<p><strong>A glowing cloud of dense gas gets pushed through space in a newly released video of a stellar bow shock-a wave of material being created by a powerful jet from a newborn <a href="http://science.nationalgeographic.com/science/space/universe/stars-article.html">star</a>. Known as Herbig-Haro objects, these high-velocity jets shoot from young stars' poles.</strong></p> <p>The video is part of a set created by a team of scientists, who used 14 years' worth of high-resolution pictures from the <a href="http://www.nasa.gov/">NASA</a>/<a href="http://www.esa.int/esaCP/index.html">ESA</a> <a href="http://hubblesite.org/">Hubble Space Telescope</a> to make time-lapse movies of the mysterious jets. This bow shock is part of HH 34, a jet being expelled from a star in the constellation Orion.</p> <p>Until now, these short-lived outflows had been seen only in still images, and scientists have been using computer models to predict how the jets might behave. (Related: <a href="http://news.nationalgeographic.com/news/2011/06/110613-space-science-star-water-bullets-kristensen/">"Star Found Shooting Water 'Bullets.'"</a>)</p> <p>Now "for the first time we can actually observe how these jets interact with their surroundings by watching these time-lapse movies," team leader <a href="http://sparky.rice.edu/%7Ehartigan/">Patrick Hartigan</a>, of Rice University in Texas, said in a press release.</p> <p>"Those interactions tell us how young stars influence the environments out of which they form. With movies like these, we can now compare observations of jets with those produced by computer simulations and laboratory experiments to see what aspects of the interactions we understand and what parts we don't understand."</p> <div class="in-gallery-video" style="display:none;">hubble-hh34-bow-shock-vin,singletitlenews,false</div>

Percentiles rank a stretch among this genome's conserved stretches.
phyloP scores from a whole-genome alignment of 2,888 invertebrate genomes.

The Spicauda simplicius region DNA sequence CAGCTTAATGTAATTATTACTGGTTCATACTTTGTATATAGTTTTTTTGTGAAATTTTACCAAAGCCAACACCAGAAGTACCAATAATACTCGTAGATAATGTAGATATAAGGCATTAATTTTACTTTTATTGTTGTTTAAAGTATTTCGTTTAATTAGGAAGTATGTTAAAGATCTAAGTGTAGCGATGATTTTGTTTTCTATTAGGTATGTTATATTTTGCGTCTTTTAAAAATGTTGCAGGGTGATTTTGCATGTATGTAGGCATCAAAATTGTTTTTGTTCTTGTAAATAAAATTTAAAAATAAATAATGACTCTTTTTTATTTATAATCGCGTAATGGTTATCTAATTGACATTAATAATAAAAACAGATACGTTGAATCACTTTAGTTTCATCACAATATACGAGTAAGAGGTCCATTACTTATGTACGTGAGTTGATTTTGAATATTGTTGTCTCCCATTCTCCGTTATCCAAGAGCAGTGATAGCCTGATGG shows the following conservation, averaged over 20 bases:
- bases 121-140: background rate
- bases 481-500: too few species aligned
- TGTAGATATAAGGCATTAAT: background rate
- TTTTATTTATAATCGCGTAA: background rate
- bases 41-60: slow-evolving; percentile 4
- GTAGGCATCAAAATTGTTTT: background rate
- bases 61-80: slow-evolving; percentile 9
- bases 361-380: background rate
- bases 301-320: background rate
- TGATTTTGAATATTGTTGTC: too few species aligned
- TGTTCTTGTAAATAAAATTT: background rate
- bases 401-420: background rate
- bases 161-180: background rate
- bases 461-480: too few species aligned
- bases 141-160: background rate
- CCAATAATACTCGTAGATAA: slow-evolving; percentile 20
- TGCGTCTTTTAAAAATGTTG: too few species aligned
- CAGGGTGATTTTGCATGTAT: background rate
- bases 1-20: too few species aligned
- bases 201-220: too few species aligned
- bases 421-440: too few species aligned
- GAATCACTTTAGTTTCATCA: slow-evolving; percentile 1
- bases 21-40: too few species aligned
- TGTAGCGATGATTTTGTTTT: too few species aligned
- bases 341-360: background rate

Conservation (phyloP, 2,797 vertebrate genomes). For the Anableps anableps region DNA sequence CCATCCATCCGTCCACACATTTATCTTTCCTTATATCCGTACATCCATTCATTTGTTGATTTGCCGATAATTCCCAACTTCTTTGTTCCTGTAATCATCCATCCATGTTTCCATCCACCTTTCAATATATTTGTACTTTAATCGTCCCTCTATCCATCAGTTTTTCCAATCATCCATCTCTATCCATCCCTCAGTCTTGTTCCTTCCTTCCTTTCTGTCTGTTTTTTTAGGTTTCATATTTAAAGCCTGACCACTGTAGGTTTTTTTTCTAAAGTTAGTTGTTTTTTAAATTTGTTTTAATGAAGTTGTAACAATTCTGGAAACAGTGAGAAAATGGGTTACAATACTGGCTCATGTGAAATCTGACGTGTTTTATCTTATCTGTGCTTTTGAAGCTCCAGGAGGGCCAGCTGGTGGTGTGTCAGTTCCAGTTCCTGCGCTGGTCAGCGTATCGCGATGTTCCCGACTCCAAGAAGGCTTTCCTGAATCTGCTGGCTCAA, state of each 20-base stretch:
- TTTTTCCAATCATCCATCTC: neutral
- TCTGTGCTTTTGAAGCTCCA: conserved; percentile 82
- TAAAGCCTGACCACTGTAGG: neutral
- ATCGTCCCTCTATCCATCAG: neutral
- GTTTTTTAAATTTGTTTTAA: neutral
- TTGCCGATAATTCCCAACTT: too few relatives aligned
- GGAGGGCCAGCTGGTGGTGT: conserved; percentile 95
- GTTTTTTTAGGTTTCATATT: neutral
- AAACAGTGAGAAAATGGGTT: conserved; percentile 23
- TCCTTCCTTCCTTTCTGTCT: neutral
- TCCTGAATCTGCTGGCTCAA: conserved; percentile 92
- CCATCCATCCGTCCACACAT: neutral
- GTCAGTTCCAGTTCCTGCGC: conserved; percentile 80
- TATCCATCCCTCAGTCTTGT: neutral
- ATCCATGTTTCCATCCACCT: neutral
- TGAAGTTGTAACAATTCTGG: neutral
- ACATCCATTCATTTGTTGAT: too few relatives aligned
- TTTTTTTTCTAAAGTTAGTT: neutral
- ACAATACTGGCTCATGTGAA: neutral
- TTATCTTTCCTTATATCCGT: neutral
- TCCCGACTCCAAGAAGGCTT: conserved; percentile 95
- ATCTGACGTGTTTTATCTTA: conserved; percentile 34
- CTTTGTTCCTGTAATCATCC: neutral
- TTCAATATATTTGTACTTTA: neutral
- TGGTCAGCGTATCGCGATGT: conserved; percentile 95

Young Star Makes Waves

A glowing cloud of dense gas gets pushed through space in a newly released video of a stellar bow shock-a wave of material being created by a powerful jet from a newborn star. Known as Herbig-Haro objects, these high-velocity jets shoot from young stars' poles.

The video is part of a set created by a team of scientists, who used 14 years' worth of high-resolution pictures from the NASA/ESA Hubble Space Telescope to make time-lapse movies of the mysterious jets. This bow shock is part of HH 34, a jet being expelled from a star in the constellation Orion.

Until now, these short-lived outflows had been seen only in still images, and scientists have been using computer models to predict how the jets might behave. (Related: "Star Found Shooting Water 'Bullets.'")

Now "for the first time we can actually observe how these jets interact with their surroundings by watching these time-lapse movies," team leader Patrick Hartigan, of Rice University in Texas, said in a press release.

"Those interactions tell us how young stars influence the environments out of which they form. With movies like these, we can now compare observations of jets with those produced by computer simulations and laboratory experiments to see what aspects of the interactions we understand and what parts we don't understand."

Image and video courtesy ESA/NASA

New Hubble Videos Show Star Jets in Action—A First

Vivid new time-lapse Hubble movies reveal the behavior of stellar jets—many times wider than our solar system—in unprecedented detail.

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